Results: In the 4 weeks before the survey, 1.1% of the sample self-injured. For females, self-injury peaked in 15–24-year-olds; for males, it peaked in 10–19-year-olds. The youngest self-injurers were nine boys and three girls in the 10–14-year age group, and the oldest were one female and one male in the 75–84-year age group. Mean age of onset was 17 years, but the oldest age of onset was 44 years for males and 60 years for females. No statistically significant differences existed between those who did and did not self-injure on sex, socioeconomic status or Indigenous status. Most common self-injury method was cutting; most common motivation was to manage emotions. Frequency of self-injury during the 4-week period ranged from 1 to 50 instances (mean, 7). Self-injurers were significantly more psychologically distressed, and also more likely to use substances. Adults who self-injured were more likely to have received a psychiatric diagnosis. Self-injurers were more likely to have experienced recent suicidal ideation (OR, 11.56; 95% CI, 8.14–16.41), and have ever attempted suicide (OR, 8.51; 95% CI, 5.70–12.69). Most respondents told someone about their self-injury but fewer than half sought help.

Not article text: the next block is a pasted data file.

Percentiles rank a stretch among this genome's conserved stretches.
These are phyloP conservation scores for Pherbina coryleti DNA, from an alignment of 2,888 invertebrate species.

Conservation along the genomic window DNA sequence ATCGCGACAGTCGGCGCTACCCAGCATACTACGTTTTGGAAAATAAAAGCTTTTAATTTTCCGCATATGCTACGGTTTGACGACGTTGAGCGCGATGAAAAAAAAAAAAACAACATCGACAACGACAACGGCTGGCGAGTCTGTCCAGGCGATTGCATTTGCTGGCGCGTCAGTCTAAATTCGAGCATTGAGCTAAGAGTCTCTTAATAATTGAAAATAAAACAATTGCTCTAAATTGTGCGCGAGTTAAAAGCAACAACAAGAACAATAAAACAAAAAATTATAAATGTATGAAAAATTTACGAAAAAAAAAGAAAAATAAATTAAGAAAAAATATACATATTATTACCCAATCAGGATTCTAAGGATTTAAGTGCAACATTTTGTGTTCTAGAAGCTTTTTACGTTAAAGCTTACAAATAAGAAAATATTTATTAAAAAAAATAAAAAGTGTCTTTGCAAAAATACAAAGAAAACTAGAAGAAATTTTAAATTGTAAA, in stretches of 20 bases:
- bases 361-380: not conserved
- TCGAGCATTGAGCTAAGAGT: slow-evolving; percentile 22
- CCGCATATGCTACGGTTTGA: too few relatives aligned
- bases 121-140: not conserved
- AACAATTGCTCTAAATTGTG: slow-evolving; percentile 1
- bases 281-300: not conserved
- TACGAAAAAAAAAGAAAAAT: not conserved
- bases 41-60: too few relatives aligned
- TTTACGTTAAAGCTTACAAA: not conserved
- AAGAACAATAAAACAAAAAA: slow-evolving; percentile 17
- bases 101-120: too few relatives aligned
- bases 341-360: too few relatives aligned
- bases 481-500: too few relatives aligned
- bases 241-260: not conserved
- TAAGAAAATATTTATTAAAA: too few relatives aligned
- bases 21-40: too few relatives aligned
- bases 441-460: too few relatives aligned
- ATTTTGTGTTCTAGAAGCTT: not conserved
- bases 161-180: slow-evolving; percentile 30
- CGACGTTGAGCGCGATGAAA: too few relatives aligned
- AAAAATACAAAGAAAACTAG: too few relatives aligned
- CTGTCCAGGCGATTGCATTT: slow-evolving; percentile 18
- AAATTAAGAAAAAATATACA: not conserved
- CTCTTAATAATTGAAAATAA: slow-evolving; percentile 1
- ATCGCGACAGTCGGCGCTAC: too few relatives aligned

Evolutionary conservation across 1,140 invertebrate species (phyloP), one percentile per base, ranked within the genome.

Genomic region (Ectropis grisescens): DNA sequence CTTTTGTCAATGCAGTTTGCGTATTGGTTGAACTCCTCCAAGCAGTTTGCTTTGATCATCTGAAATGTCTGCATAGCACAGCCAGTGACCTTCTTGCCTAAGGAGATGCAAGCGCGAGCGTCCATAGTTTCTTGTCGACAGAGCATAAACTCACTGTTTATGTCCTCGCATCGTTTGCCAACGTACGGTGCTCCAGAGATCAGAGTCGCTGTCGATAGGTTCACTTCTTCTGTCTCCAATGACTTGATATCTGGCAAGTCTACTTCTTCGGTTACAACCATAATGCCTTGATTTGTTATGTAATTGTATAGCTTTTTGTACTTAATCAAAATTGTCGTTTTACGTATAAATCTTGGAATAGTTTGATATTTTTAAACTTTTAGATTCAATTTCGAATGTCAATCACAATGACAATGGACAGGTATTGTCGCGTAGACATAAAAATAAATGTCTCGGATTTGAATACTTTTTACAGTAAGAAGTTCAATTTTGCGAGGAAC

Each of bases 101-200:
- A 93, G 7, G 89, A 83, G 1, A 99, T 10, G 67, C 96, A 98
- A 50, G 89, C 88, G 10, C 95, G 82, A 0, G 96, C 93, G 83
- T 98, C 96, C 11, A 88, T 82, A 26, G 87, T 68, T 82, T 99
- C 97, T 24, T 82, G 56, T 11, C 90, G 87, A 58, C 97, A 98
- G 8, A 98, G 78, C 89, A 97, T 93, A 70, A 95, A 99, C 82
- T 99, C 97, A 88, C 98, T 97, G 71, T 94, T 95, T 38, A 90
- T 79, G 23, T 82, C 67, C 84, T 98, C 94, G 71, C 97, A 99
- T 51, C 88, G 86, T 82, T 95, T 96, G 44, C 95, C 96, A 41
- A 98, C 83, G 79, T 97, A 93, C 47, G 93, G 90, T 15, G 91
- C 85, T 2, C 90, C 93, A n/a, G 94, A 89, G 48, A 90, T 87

Conclusion: The prevalence of self-injury in Australia in the 4 weeks before the survey was substantial and self-injury may begin at older ages than previously reported. Self-injurers are more likely to have mental health problems and are at higher risk of suicidal thoughts and behaviour than non-self-injurers, and many self-injurers do not seek help.
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